High Court: Minister who wrongly applied EU regulation must reconsider residence card application
A man who claimed that he was a dependant of his brother, who is a naturalised citizen of the UK, has been granted an order of certiorari quashing the decision refusing him a residence card.
Finding that the Minister for Justice and Equality had erred in his application of the EC (Free Movement of Persons) Regulations 2015, Mr Justice Max Barrett remitted the matter to the Minister for fresh consideration.
The applicants, Jaglul Hoque Shishu and Jabed Miah, are brothers from Bangladesh.
Mr Shishu is a naturalised UK citizen and is exercising his free movement rights as an EU national to work and live in Ireland. Mr Miah is a citizen of Bangladesh, who claims to have lived as a dependent of his brother in England.
In October 2018, the Minister for Justice and Equality refused Mr Miah’s application for a residence card having determined that he was not a dependent of Mr Shishu within the meaning of reg.5(1) of the EC (Free Movement of Persons) Regulations 2015.
Thereafter, Mr Shishu and Mr Miah instituted the within proceedings.
In the High Court, Mr Justice Barrett considered whether the Minister:
- Erred in his application of the relevant provisions of the EC (Free Movement of Persons) Regulations 2015?
- Acted unreasonably and/or in breach of EU law and/or the 2015 Regulations in determining that Mr Miah had failed to provide sufficient evidence that he was a member of Mr Shishu’s household?
- Acted unreasonably and/or in breach of fair procedures in concluding that Mr Miah had failed to submit satisfactory evidence that he was a dependent of Mr Shishu and/or a member of his household, without adopting procedures which would have enabled Mr Miah to know what evidence he was required to adduce in order to establish same?
- Acted in breach of fair procedures and/or natural and constitutional justice by refusing Mr Miah’s application on the basis of matters which were never put to him?
- Acted unreasonably and/or irrationally in refusing Mr Miah’s application on the basis that he was not satisfied that he was dependent on Mr Shishu in the UK?
Finding that the Minister erred in his application of the EC (Free Movement of Persons) Regulations 2015, Mr Justice Barrett said by bringing reg.5(5)(a) criteria to bear in a reg.5(2) assessment of status under reg.5(1) and by concluding, as he did, that there was a want of evidence required under reg.5(5)(a), the Minister erred in law in identifying a deficiency of documentation provided in respect of matters that did not properly arise for consideration.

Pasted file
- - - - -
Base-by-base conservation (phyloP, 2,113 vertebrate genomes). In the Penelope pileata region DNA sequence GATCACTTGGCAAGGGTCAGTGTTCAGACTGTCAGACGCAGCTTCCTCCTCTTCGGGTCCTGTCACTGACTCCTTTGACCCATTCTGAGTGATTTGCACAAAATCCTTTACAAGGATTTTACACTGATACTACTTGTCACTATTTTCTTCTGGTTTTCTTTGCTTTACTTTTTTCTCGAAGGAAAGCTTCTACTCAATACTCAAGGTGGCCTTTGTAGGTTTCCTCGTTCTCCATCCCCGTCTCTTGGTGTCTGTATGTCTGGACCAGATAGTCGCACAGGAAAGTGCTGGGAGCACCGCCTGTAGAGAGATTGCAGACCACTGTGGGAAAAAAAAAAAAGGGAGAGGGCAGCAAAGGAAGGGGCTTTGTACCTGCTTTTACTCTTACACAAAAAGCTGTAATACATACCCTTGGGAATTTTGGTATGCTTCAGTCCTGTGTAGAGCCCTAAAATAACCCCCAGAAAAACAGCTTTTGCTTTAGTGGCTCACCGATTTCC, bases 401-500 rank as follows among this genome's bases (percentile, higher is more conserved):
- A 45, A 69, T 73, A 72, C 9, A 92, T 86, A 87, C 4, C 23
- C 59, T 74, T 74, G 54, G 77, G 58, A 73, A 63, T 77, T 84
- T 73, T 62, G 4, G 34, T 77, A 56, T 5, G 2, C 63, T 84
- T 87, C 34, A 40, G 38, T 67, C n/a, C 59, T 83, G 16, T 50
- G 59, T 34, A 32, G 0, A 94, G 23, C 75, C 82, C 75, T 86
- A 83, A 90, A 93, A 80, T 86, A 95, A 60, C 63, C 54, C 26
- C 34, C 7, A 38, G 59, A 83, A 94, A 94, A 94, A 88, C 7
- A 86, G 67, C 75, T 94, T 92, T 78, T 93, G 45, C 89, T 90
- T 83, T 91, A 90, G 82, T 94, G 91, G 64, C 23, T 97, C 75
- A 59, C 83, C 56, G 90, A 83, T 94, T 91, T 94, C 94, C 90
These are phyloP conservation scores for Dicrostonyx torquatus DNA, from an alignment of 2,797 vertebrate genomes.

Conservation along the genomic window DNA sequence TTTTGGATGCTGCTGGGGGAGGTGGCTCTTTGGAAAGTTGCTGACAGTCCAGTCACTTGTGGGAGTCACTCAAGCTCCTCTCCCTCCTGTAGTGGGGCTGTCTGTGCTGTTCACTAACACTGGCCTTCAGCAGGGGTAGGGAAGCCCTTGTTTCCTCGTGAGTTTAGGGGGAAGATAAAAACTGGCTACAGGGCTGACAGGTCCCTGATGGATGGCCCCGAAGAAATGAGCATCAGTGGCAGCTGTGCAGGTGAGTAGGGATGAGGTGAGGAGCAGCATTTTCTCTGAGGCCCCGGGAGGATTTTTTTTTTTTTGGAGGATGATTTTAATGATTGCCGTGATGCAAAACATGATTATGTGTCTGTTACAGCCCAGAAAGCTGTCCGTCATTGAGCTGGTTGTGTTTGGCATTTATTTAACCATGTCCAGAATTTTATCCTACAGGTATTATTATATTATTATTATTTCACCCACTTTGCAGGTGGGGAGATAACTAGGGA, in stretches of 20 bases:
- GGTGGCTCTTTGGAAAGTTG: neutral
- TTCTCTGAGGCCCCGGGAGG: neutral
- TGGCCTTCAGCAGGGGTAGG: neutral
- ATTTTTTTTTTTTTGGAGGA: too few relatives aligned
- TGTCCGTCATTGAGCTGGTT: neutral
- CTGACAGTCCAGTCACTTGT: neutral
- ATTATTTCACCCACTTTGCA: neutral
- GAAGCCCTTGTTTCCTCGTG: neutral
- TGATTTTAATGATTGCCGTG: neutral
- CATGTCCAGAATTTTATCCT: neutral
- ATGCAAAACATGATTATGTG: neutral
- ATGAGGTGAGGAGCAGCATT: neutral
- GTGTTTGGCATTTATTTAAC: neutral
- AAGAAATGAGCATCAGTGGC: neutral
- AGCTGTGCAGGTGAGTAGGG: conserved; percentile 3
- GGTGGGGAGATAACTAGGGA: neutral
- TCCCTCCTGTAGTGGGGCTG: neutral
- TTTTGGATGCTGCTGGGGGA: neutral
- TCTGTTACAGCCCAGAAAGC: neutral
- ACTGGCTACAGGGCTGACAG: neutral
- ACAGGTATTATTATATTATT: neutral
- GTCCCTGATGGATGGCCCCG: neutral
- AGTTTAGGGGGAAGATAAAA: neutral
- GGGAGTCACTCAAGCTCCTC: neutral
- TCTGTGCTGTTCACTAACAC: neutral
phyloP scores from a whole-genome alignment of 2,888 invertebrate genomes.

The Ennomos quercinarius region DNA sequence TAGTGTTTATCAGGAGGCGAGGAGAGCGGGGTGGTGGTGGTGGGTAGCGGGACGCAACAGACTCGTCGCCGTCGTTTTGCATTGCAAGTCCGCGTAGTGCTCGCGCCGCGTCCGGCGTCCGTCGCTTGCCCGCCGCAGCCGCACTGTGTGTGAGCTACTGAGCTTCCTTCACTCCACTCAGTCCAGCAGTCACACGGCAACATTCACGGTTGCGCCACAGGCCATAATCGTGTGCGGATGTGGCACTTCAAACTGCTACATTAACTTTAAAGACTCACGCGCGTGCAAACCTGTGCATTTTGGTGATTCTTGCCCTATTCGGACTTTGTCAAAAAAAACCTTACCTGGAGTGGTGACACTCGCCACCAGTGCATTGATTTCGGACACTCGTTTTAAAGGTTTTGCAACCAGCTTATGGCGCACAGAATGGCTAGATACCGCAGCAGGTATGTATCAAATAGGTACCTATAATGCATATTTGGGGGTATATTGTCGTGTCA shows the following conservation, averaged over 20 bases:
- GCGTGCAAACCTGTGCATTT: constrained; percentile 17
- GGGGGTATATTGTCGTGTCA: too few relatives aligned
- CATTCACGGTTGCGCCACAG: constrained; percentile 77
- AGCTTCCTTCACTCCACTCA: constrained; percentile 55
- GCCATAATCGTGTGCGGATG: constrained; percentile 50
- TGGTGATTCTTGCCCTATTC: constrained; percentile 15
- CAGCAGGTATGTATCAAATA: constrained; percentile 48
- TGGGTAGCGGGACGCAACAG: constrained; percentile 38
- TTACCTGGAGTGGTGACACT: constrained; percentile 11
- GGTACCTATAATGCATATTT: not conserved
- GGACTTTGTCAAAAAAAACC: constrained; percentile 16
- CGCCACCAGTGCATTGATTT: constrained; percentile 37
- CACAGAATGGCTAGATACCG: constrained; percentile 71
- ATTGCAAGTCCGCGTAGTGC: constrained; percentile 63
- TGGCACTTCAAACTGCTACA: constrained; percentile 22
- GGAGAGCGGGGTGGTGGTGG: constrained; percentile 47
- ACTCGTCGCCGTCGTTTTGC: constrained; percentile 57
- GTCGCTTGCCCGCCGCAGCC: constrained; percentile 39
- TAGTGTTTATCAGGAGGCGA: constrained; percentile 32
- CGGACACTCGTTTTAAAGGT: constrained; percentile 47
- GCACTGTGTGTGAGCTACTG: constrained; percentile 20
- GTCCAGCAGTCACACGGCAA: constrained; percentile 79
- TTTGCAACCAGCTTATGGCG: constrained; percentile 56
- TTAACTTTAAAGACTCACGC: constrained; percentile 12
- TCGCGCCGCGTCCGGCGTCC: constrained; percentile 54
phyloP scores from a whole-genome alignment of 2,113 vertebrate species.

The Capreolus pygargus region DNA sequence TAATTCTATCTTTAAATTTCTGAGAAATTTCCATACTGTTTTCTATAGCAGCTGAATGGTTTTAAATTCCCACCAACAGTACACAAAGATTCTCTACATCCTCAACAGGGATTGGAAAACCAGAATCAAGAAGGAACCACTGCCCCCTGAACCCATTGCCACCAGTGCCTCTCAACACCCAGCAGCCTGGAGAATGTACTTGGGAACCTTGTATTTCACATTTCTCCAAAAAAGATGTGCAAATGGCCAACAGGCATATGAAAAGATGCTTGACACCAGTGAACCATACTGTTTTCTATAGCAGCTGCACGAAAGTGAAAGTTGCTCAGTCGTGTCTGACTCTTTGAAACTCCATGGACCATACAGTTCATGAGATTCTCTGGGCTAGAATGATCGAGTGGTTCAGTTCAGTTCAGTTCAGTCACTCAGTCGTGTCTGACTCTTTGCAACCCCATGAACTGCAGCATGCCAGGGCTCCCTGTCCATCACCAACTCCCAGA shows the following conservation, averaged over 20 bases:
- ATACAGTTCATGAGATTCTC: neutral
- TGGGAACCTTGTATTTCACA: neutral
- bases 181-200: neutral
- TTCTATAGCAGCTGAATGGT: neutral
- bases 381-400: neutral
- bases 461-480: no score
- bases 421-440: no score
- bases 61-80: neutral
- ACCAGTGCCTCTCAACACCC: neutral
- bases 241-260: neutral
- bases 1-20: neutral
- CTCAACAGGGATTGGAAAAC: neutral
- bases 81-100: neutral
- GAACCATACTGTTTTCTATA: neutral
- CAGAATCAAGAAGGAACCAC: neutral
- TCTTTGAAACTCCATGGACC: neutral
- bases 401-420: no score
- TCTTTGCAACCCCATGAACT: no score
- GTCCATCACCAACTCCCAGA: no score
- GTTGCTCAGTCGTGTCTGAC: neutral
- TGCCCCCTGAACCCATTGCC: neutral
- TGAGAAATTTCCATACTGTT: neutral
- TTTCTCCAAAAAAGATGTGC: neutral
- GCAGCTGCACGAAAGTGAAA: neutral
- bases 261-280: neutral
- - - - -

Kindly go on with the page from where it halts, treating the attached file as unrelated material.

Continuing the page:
Secondly, Mr Justice Barrett found that the Minister acted unreasonably in determining that Mr Miah failed to provide sufficient evidence of being a member of his brother’s “household”. Mr Justice Barrett commented that the Minister did not have regard to different conceptions of the term “household” which were wider than the ordinary English meaning of the word.
Thirdly, Mr Justice Barrett said it was not reasonable for the Minister to have taken an approach which amounted to “‘Put in an application, I will not tell you even at the most general level, not even by way of non-binding guidance, what type of material I am looking for, but I will let you know if I do not see it”. Mr Justice Barrett said it was unreasonable and unfair that the Minister should know what, at a general level, he is looking for when it comes to assessing applications generally, but will give no sense to applicants as to what it is that he is looking for – and that this unreasonableness or unfairness flowed from the “closeted manner” in which the Minister “elected to discharge his obligations to the detriment of applicants who, as a consequence of his approach, are unfailingly operating to some extent ‘in the blind’ when making an application”.
Considering the fourth question, Mr Justice Barrett referred to Chittajallu and another v. MJE  IEHC 521 and answered the question in the negative. Mr Justice Barrett said “Unlike in Chittajallu, there is no suggestion in this case that the Minister had specific expectations as to particular documentation that would be produced. Absent that kind of specific expectation, there comes a point when a decision falls to be made on whatever material has been put before the Minister”.
Also answering the final question in the negative, Mr Justice Barrett was satisfied that this was a decision the Minister could properly reach on the evidence before him.
Granting the order of certiorari sought, Mr Justice Barrett remitted the matter to the Minister for fresh consideration.
- by Seosamh Gráinséir for Irish Legal News
© Irish Legal News Ltd 2020